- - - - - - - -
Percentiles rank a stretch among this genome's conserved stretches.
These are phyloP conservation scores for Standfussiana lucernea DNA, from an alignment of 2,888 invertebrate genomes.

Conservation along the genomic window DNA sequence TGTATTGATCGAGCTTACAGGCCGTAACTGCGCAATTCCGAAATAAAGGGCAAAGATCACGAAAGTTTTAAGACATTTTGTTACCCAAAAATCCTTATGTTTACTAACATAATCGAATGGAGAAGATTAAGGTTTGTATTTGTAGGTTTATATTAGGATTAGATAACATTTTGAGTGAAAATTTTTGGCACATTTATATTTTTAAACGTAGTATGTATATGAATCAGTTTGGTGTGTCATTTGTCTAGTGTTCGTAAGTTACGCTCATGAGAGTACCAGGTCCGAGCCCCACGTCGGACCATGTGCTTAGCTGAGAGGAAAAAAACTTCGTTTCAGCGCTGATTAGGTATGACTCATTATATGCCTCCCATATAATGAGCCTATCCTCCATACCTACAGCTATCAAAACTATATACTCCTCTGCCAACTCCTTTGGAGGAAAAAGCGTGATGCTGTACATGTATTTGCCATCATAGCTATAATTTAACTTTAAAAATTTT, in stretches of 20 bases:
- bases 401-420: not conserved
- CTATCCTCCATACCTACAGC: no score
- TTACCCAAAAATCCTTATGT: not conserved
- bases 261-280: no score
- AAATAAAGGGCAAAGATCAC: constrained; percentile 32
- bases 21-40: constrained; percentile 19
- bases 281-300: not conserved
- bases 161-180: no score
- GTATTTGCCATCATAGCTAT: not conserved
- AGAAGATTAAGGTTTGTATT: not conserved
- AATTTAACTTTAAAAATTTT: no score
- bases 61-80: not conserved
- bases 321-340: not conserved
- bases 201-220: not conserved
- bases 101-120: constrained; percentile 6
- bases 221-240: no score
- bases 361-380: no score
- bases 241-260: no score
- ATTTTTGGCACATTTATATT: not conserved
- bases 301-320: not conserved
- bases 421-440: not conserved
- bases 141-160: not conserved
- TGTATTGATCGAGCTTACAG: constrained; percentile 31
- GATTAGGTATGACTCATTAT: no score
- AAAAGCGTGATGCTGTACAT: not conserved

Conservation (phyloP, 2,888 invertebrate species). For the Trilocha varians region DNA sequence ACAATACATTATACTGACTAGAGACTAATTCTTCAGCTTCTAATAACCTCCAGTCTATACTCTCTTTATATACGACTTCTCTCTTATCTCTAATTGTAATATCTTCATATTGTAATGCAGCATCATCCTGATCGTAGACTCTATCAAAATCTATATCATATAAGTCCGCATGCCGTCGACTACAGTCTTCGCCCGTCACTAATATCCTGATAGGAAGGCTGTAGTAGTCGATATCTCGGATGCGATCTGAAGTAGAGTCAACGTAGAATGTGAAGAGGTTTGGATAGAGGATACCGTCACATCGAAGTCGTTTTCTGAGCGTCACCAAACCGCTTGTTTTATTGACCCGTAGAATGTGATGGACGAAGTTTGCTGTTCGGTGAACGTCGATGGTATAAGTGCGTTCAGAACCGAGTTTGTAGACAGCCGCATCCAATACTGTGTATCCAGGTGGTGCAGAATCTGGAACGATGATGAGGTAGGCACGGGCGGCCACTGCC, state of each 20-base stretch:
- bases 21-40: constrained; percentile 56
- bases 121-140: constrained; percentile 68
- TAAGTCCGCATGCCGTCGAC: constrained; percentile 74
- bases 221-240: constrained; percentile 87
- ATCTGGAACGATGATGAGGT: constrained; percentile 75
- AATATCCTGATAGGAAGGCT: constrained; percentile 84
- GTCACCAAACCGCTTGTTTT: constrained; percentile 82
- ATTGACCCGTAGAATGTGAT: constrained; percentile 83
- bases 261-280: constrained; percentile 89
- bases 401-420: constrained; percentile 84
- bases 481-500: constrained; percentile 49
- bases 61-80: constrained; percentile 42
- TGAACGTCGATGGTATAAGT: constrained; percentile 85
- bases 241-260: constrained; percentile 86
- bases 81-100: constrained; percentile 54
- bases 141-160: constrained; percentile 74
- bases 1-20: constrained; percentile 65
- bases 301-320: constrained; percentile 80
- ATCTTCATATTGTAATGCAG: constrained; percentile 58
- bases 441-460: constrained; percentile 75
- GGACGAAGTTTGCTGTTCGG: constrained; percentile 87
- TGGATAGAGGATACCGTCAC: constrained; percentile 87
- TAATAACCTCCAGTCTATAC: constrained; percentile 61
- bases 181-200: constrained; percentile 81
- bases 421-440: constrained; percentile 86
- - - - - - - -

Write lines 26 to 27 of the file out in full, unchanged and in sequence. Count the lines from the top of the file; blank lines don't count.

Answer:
- TGTATTGATCGAGCTTACAG: constrained; percentile 31
- GATTAGGTATGACTCATTAT: no score